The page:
I believe it was Hall Davidson who first showed me how to create a hologram projector using a cell phone.   We did it at a DEN team retreat and the wow factory was incredible.   It really did seem like magic.   I recently revisited the project because I was talking about holograms at FETC and thought it would be nice to include how to make your own, DIY style.

As I was talking about it, someone raised their hand and asked if I knew of any way to create your own holograms.   I was about to respond that it would require some sophisticated video editing chops… when I realized that I already knew of a perfect tool to do it with:  WeVideo!

WeVideo has long been my favorite video editing app, online or offline, and when I embarked on this new solo career, they were one of the first groups I reached out to.   I’m doing some consulting with them right now as they are always looking for more ways to make it suit the needs of educators.    If you aren’t familiar with it, it’s essentially iMovie… but in the cloud.   This means it can be used on any computer, with just about any browser (including chromebooks), at school or at home as well.  While iMovie and movie maker tend to be the standard ‘go to’ editing app for educators, WeVideo is not only comparable, in many ways it’s superior to them.

Making your own hologram is pretty simple.   All you need to do is cut out four trapezoids of a particular size, tape them together and place the resulting inverted pyramid on top of your cell phone or tablet.   The key though is to display a video on the screen that is formatted in a particular way.   The image itself needs to be displayed four times, with each clone rotated 90 degrees and spaced so that there is an empty spot in the middle of the screen.   That empty spot is where the pyramid gets placed.   While technically any video would work, the images that pop the most are ones that have the hologram using bright colors, and a completely black background.

iMovie and Moviemaker just fine for simple editing, but you need something more sophisticated to do multiple lines of video.   For some reason though, it never quite occurred to me that this could done in a snap using WeVideo!  They call it the Brady Buch Effect, but it is also perfect for making holograms!  The process you go through is:

  1. Record your movie – As I mentioned, ideally the subject is going to be brightly colored and have a completely black background behind them.   While this can be done with a black backdrop, it can also be done using chromakey.   Record it on the usual green background, and then in WeVideo, use the chromakey feature to remove it.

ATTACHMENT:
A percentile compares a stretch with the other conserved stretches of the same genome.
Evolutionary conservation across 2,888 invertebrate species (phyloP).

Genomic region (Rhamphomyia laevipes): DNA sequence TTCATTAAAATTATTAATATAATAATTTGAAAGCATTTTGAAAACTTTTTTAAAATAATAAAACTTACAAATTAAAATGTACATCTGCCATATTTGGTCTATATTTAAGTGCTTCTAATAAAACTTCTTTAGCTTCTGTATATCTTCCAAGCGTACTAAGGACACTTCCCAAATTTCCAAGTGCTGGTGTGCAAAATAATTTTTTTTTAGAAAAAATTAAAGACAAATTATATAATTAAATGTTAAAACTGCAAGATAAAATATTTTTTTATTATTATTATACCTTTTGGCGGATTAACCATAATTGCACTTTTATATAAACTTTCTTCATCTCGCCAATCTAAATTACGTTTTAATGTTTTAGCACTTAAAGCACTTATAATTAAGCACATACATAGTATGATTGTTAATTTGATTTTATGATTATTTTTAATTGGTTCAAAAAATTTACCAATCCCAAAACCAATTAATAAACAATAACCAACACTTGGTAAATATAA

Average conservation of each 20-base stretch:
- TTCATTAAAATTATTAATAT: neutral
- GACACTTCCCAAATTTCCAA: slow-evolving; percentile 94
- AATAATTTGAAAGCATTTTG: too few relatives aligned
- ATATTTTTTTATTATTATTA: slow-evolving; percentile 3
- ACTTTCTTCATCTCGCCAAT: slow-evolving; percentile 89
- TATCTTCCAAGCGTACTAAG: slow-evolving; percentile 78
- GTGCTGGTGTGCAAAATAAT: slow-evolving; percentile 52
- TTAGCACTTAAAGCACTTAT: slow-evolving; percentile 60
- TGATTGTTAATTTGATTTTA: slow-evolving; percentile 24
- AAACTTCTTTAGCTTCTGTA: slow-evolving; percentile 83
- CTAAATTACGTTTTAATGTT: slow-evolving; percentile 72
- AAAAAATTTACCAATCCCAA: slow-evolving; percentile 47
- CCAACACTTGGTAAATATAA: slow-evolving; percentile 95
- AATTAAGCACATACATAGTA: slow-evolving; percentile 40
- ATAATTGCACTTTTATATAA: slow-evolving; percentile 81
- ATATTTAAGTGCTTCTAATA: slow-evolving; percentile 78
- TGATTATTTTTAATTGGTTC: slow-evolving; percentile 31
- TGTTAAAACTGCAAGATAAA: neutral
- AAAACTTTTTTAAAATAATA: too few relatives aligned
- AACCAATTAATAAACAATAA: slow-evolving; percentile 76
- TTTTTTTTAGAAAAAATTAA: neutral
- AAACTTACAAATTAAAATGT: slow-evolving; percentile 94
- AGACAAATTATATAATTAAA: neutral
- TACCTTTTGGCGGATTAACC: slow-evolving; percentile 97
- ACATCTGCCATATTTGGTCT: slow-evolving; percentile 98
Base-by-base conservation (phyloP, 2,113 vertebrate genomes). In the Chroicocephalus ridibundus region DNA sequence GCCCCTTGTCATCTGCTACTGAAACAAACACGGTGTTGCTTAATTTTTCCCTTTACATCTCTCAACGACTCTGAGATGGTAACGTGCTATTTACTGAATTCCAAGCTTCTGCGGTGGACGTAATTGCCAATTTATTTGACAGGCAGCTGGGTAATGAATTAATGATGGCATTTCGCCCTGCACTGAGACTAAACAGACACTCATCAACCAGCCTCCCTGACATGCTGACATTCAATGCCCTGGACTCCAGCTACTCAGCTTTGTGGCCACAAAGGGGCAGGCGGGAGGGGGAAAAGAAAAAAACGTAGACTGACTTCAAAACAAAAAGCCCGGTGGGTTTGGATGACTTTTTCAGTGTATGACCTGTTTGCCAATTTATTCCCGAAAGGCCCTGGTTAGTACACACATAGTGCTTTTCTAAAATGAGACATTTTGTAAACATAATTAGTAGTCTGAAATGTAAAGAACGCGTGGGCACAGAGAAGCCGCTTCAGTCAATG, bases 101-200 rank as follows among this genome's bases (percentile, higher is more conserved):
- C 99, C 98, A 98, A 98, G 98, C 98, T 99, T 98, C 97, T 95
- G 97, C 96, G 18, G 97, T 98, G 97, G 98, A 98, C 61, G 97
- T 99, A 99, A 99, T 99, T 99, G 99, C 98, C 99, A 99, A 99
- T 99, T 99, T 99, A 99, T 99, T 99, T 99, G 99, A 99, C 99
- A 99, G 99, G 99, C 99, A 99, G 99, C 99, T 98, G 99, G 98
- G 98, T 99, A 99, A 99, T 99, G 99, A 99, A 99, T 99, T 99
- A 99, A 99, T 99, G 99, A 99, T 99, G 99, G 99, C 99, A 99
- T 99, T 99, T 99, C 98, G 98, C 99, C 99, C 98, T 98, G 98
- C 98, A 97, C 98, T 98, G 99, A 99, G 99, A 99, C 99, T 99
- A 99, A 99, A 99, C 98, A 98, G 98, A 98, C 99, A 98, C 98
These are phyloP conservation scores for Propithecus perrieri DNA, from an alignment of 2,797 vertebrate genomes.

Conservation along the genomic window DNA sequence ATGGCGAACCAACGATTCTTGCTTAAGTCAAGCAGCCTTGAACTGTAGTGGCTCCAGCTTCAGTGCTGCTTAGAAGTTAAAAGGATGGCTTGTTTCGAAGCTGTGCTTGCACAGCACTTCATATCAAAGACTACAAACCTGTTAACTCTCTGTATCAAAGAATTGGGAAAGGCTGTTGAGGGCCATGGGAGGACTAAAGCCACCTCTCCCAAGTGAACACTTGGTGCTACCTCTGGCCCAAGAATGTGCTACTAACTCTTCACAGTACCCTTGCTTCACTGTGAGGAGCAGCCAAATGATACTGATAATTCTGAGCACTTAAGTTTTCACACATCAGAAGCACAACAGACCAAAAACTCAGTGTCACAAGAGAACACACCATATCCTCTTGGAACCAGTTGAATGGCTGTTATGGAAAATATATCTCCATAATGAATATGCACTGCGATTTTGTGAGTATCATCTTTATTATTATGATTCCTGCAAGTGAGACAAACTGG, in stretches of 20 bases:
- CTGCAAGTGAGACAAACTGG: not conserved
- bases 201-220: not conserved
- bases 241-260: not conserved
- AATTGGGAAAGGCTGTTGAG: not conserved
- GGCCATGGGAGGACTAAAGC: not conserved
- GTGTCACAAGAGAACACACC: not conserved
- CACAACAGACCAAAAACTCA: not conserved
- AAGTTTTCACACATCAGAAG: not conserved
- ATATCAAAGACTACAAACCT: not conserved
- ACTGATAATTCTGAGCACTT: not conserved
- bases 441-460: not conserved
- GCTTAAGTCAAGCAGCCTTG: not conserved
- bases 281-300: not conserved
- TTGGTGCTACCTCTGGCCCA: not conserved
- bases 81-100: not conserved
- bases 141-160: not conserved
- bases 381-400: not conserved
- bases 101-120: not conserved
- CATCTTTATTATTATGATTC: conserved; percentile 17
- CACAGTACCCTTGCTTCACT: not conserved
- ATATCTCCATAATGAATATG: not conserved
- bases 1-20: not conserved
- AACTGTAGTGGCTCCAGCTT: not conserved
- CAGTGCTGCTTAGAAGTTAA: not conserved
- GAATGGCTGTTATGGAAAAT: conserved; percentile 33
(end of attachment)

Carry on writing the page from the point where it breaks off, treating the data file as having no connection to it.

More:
2. Import the movie – WeVideo can import in from a variety of sources, such as Drive, Facebook, Box, Instagram, DropBox, Flickr, OneDrive or Picasa.  Of course, you can also just upload it from your phone or computer as well!
  3. Create 3 new lines of video – In the upper left corner of the timeline, just click on the “+” sign three times.   This will create new lines.   Remember, they function like transparency slides.   The top layer of video is the only one that will be visible until you shrink it down in size.
  4. Add your hologram video to the timeline – While technically you can add it to any layer, I suggest starting with the lowest layer and then building up.   Drag it from the media bin to the timeline.
  5. Resize and position the video – What you basically want to do is shrink the video down to about 1/4- 1/3 of the screen.   The reason for this is that you are going to need to wind up having four of them on the screen, one on each access, with some empty space in the middle.  Click on the clip itself, and then click the ‘edit’ icon.   Once you’re in the Edit section, shrink the clip down, and then arrange it at the top middle of the frame.   This first clip is the only one that won’t require any rotation.
  6. Repeat three more times – Drag the exact same clip from the media bin into the second line of video.  It will cover up the first clip initially, but don’t worry. You’ll see it again once you shrink this one down.   Resize it to the exact same size as the first, and rotate it 90 degrees.   Reposition it to the left or right side, making sure the bottom of the video is towards the center of the window, not the edge.   Do this two more times so that you have four identical videos, on all four axes, with the bottoms all towards the center with an empty space in the middle.   If you notice, below the preview window there are “Show Grid” and “Snap” options.   These will help you align everything just right.
  7. Export your video – Finalize it, publish or download it, and send it to your phone or tablet.   While you could do it in HD, you won’t notice a huge difference.   Download it in 480p and transfer it via email (any other method of your choice) to your device.
  8. Play your hologram – Click play, choose the full screen option, and then put your hologram projector on top of your device.   If you did everything right, you should see your own hologram floating above the screen.   Don’t forget to turn off the lights to get the full effect!

That’s about it!   I tried to get pretty granular with the directions, but once you get the concept, it’s ridiculously simple to do.   And using this, your students can really make some spectacular videos.   Just think about them describing how the solar system works through a voiceover, while holograms of the planets serve as the visual aids.   Or creating hologram versions of classic literature.   Or having students create biographies of themselves, as told by their holograms 500 years in the future!

If you wind up making your own holograms with WeVideo, send me a link.   I’d love to see what they create!